Hank Skinner, who has been on death row in Texas for nearly three decades, says he still remains hopeful.
“I am optimistic I won’t end up here. I should have never been here to start with. And it’s been a long journey,” he told AFP during an interview.
Incarcerated in Livingston, a town some 80 miles (130 kilometers) north of Houston, Skinner has always maintained his innocence.
He spoke to AFP via telephone from behind a glass window at the Allan B. Polunsky prison, wearing a white prisoner’s uniform.
In 1995, Skinner was sentenced to death for the murder of his girlfriend and her two adult adult sons in Pampa, a small town in the Texas panhandle.
He did not deny having been in the house where the three died, but said he had passed out from a combination of drugs and liquor. Skinner was found in a nearby house with blood spatter on his clothing, but insists that DNA testing proves his innocence.
The father of three, who recently turned 60 and has a salt-and-pepper beard, Skinner has now been waiting for more than three years for a decision from the state’s highest criminal court.
The Texas Court of Appeals will weigh in on whether it believes the jury that sentenced him would have made a different choice had it had access to DNA tests that are available today.
On five different occasions Skinner’s execution date was set.
In March 2010, the US Supreme Court spared him 23 minutes before he was scheduled to receive a lethal injection, just after he had his last meal.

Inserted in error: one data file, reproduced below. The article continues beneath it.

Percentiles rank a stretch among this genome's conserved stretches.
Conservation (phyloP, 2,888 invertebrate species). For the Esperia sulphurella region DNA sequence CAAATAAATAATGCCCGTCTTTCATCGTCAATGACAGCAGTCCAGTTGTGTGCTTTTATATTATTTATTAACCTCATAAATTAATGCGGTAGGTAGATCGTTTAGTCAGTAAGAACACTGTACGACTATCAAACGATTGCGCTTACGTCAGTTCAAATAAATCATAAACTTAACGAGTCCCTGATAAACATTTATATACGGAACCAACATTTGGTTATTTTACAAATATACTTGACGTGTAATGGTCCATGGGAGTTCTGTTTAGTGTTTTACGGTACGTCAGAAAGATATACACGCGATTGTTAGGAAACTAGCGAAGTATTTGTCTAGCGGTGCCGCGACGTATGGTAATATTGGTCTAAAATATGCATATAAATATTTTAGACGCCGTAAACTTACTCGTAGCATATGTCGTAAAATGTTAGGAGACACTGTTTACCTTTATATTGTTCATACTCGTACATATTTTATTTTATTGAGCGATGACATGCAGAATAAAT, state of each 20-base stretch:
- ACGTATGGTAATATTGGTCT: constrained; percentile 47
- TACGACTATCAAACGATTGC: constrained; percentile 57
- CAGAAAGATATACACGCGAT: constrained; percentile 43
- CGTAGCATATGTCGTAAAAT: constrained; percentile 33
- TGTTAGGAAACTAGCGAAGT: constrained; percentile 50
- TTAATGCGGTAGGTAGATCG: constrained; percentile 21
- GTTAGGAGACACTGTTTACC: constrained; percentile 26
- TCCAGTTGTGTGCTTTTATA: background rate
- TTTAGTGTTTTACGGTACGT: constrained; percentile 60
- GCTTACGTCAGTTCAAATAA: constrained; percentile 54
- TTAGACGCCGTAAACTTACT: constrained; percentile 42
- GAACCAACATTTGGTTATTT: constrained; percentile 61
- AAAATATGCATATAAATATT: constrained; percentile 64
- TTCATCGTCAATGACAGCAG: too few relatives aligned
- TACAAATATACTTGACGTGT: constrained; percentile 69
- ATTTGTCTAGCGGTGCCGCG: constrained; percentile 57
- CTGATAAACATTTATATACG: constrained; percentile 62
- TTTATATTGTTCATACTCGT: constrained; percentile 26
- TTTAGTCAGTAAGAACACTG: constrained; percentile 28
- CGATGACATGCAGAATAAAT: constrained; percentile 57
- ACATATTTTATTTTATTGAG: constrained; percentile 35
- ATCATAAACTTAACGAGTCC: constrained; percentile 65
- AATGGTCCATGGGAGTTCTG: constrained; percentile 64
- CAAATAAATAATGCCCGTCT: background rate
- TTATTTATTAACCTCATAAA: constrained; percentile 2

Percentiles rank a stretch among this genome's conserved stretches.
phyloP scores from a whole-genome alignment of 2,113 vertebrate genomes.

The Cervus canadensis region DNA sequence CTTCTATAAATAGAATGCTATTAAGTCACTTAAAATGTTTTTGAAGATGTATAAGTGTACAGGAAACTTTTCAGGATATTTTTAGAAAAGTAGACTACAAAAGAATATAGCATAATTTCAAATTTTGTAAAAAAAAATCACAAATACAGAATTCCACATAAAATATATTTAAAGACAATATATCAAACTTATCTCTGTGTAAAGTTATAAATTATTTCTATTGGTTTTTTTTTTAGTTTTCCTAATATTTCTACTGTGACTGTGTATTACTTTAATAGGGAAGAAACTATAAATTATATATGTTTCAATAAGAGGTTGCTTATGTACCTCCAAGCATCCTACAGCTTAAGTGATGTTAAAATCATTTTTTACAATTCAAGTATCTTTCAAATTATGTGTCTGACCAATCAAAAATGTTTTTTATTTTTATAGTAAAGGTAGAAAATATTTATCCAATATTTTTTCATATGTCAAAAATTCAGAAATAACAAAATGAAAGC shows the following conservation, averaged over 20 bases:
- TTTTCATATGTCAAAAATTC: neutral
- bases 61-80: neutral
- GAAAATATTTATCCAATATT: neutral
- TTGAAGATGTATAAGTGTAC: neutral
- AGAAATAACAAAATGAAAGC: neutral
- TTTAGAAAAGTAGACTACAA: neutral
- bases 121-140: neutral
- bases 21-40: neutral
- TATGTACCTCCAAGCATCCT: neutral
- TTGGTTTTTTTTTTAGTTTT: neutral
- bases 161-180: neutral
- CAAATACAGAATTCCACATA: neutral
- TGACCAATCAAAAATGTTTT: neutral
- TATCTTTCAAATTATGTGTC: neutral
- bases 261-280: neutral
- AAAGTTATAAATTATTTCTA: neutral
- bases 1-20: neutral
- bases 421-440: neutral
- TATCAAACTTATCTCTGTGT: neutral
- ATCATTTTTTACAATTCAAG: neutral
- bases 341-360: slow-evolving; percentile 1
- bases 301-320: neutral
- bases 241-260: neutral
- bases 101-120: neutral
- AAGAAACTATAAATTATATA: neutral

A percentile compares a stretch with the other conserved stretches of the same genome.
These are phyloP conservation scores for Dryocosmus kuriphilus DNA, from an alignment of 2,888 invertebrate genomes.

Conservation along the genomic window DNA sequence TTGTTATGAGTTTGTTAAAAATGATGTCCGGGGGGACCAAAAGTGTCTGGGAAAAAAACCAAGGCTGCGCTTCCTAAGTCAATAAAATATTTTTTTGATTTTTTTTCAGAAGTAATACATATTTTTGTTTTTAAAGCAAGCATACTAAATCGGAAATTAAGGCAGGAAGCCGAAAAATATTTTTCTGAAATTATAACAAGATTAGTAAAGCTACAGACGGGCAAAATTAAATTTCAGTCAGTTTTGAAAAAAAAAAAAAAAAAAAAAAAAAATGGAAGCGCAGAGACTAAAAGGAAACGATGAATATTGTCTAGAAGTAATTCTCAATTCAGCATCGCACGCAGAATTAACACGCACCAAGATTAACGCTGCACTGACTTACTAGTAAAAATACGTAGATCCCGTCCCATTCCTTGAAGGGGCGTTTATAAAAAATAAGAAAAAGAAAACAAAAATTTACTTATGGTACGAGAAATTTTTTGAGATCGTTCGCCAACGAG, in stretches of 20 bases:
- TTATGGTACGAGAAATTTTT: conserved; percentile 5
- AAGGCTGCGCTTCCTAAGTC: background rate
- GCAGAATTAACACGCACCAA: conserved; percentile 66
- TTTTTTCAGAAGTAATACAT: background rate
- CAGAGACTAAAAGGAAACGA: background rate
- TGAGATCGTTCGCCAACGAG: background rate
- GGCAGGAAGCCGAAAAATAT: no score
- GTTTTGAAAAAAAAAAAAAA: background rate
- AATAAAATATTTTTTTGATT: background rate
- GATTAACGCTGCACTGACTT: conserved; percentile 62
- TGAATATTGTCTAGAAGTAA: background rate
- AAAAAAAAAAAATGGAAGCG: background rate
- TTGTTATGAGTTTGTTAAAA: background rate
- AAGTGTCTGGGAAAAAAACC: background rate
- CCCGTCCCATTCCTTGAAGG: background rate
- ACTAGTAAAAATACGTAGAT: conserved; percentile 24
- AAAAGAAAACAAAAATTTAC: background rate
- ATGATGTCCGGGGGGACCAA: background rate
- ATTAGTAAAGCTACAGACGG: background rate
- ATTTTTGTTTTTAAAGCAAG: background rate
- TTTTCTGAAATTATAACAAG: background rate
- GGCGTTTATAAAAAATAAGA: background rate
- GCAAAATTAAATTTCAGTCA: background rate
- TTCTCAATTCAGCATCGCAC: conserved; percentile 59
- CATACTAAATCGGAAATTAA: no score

It was one of his lawyers who told him the good news.
“I dropped the phone and I just slid down the wall. And I didn’t realize it but I had tears running out of both eyes,” he said.
“I felt like somebody had picked up a 1,000-pound weight off of my chest. I felt so light. I thought I was gonna float away.”
Once the euphoria and shock wore off, he suffered a terrible low as he came to terms with the fact that he would have to return to death row and “all the suffering here.”
Seeing fellow prisoners die, he said, is harder than being locked up in a small cell 23 hours a day, without television or physical contact with others except when guards handcuff or uncuff him.
Living in the detention center means Skinner’s days are filled with noise, day and night.
“You have some people here who are mentally disturbed. They beat on the walls, they kick the doors, they scream and holler to the top of their lungs,” he said.
Others shout conversations with imaginary people. Still others engage in real dialogue, but noisily.
“It’s cacophonous all the time. But you learn to just tune it out,” Skinner said.
Because breakfast is served at approximately 3:00 am, he says it is difficult to maintain any sort of life rhythm.
He sleeps when he collapses from fatigue and takes advantage of the quieter periods of night to read, often perusing other convicts’ files.
Having worked for a criminal defense lawyer before his conviction, he is happy to share his expertise with them.
Read the complete AFP article here